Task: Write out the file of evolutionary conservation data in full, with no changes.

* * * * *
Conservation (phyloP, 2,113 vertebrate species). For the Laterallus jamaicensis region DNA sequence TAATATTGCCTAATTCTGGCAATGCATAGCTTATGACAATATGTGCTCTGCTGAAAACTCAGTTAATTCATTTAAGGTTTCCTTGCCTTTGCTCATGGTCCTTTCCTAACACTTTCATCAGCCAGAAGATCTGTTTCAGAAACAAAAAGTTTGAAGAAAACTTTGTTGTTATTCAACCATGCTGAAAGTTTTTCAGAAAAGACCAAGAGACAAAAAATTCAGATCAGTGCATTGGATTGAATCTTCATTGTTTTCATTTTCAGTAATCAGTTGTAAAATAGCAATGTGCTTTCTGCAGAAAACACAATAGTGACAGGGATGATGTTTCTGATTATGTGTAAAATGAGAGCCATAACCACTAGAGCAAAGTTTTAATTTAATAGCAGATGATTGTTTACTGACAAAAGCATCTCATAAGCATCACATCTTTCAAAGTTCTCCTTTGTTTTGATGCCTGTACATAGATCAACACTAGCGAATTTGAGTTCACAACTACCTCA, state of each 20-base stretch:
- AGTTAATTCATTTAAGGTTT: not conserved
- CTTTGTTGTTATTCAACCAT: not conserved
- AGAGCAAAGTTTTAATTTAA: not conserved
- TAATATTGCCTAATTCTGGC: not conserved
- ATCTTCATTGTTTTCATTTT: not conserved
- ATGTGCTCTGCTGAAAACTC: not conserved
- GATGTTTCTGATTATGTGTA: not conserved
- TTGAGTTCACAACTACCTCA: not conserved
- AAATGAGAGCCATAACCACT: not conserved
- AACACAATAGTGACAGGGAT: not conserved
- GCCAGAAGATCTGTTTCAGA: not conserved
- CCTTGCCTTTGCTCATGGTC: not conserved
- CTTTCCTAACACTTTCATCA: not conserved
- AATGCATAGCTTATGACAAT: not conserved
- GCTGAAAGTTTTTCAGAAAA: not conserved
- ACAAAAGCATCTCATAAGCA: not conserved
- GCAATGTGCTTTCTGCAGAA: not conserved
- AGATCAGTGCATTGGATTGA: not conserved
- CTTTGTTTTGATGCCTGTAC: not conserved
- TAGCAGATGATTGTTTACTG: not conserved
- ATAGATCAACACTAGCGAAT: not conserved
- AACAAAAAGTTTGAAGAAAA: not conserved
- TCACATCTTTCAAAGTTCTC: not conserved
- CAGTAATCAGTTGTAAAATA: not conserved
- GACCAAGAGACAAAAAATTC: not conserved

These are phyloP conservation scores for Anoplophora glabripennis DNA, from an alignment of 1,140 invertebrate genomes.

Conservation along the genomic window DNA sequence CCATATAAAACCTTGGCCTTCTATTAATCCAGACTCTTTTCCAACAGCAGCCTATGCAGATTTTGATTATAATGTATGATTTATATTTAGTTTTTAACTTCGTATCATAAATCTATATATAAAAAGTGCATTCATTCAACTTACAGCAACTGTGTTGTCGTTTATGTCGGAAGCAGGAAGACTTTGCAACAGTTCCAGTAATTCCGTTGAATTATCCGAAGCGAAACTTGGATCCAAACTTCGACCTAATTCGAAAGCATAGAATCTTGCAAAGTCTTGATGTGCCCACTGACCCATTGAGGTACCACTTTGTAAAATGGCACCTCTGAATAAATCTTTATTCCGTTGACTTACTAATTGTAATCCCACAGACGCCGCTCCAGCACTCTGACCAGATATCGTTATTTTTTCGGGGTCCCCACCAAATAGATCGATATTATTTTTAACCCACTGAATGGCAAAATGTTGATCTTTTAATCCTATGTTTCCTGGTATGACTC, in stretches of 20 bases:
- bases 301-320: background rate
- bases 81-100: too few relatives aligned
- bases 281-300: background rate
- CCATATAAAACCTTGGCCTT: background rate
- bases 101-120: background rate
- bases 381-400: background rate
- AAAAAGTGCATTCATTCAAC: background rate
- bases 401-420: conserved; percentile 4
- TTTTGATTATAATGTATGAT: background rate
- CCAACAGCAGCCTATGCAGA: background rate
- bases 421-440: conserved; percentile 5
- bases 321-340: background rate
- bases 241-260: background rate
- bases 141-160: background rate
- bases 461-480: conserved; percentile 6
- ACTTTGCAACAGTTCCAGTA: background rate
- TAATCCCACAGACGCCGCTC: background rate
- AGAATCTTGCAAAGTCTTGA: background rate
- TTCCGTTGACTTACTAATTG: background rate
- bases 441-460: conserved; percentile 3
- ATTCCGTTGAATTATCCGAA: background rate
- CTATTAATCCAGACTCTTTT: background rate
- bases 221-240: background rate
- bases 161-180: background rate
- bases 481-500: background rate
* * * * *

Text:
Conservation (phyloP, 2,113 vertebrate species). For the Laterallus jamaicensis region DNA sequence TAATATTGCCTAATTCTGGCAATGCATAGCTTATGACAATATGTGCTCTGCTGAAAACTCAGTTAATTCATTTAAGGTTTCCTTGCCTTTGCTCATGGTCCTTTCCTAACACTTTCATCAGCCAGAAGATCTGTTTCAGAAACAAAAAGTTTGAAGAAAACTTTGTTGTTATTCAACCATGCTGAAAGTTTTTCAGAAAAGACCAAGAGACAAAAAATTCAGATCAGTGCATTGGATTGAATCTTCATTGTTTTCATTTTCAGTAATCAGTTGTAAAATAGCAATGTGCTTTCTGCAGAAAACACAATAGTGACAGGGATGATGTTTCTGATTATGTGTAAAATGAGAGCCATAACCACTAGAGCAAAGTTTTAATTTAATAGCAGATGATTGTTTACTGACAAAAGCATCTCATAAGCATCACATCTTTCAAAGTTCTCCTTTGTTTTGATGCCTGTACATAGATCAACACTAGCGAATTTGAGTTCACAACTACCTCA, state of each 20-base stretch:
- AGTTAATTCATTTAAGGTTT: not conserved
- CTTTGTTGTTATTCAACCAT: not conserved
- AGAGCAAAGTTTTAATTTAA: not conserved
- TAATATTGCCTAATTCTGGC: not conserved
- ATCTTCATTGTTTTCATTTT: not conserved
- ATGTGCTCTGCTGAAAACTC: not conserved
- GATGTTTCTGATTATGTGTA: not conserved
- TTGAGTTCACAACTACCTCA: not conserved
- AAATGAGAGCCATAACCACT: not conserved
- AACACAATAGTGACAGGGAT: not conserved
- GCCAGAAGATCTGTTTCAGA: not conserved
- CCTTGCCTTTGCTCATGGTC: not conserved
- CTTTCCTAACACTTTCATCA: not conserved
- AATGCATAGCTTATGACAAT: not conserved
- GCTGAAAGTTTTTCAGAAAA: not conserved
- ACAAAAGCATCTCATAAGCA: not conserved
- GCAATGTGCTTTCTGCAGAA: not conserved
- AGATCAGTGCATTGGATTGA: not conserved
- CTTTGTTTTGATGCCTGTAC: not conserved
- TAGCAGATGATTGTTTACTG: not conserved
- ATAGATCAACACTAGCGAAT: not conserved
- AACAAAAAGTTTGAAGAAAA: not conserved
- TCACATCTTTCAAAGTTCTC: not conserved
- CAGTAATCAGTTGTAAAATA: not conserved
- GACCAAGAGACAAAAAATTC: not conserved

These are phyloP conservation scores for Anoplophora glabripennis DNA, from an alignment of 1,140 invertebrate genomes.

Conservation along the genomic window DNA sequence CCATATAAAACCTTGGCCTTCTATTAATCCAGACTCTTTTCCAACAGCAGCCTATGCAGATTTTGATTATAATGTATGATTTATATTTAGTTTTTAACTTCGTATCATAAATCTATATATAAAAAGTGCATTCATTCAACTTACAGCAACTGTGTTGTCGTTTATGTCGGAAGCAGGAAGACTTTGCAACAGTTCCAGTAATTCCGTTGAATTATCCGAAGCGAAACTTGGATCCAAACTTCGACCTAATTCGAAAGCATAGAATCTTGCAAAGTCTTGATGTGCCCACTGACCCATTGAGGTACCACTTTGTAAAATGGCACCTCTGAATAAATCTTTATTCCGTTGACTTACTAATTGTAATCCCACAGACGCCGCTCCAGCACTCTGACCAGATATCGTTATTTTTTCGGGGTCCCCACCAAATAGATCGATATTATTTTTAACCCACTGAATGGCAAAATGTTGATCTTTTAATCCTATGTTTCCTGGTATGACTC, in stretches of 20 bases:
- bases 301-320: background rate
- bases 81-100: too few relatives aligned
- bases 281-300: background rate
- CCATATAAAACCTTGGCCTT: background rate
- bases 101-120: background rate
- bases 381-400: background rate
- AAAAAGTGCATTCATTCAAC: background rate
- bases 401-420: conserved; percentile 4
- TTTTGATTATAATGTATGAT: background rate
- CCAACAGCAGCCTATGCAGA: background rate
- bases 421-440: conserved; percentile 5
- bases 321-340: background rate
- bases 241-260: background rate
- bases 141-160: background rate
- bases 461-480: conserved; percentile 6
- ACTTTGCAACAGTTCCAGTA: background rate
- TAATCCCACAGACGCCGCTC: background rate
- AGAATCTTGCAAAGTCTTGA: background rate
- TTCCGTTGACTTACTAATTG: background rate
- bases 441-460: conserved; percentile 3
- ATTCCGTTGAATTATCCGAA: background rate
- CTATTAATCCAGACTCTTTT: background rate
- bases 221-240: background rate
- bases 161-180: background rate
- bases 481-500: background rate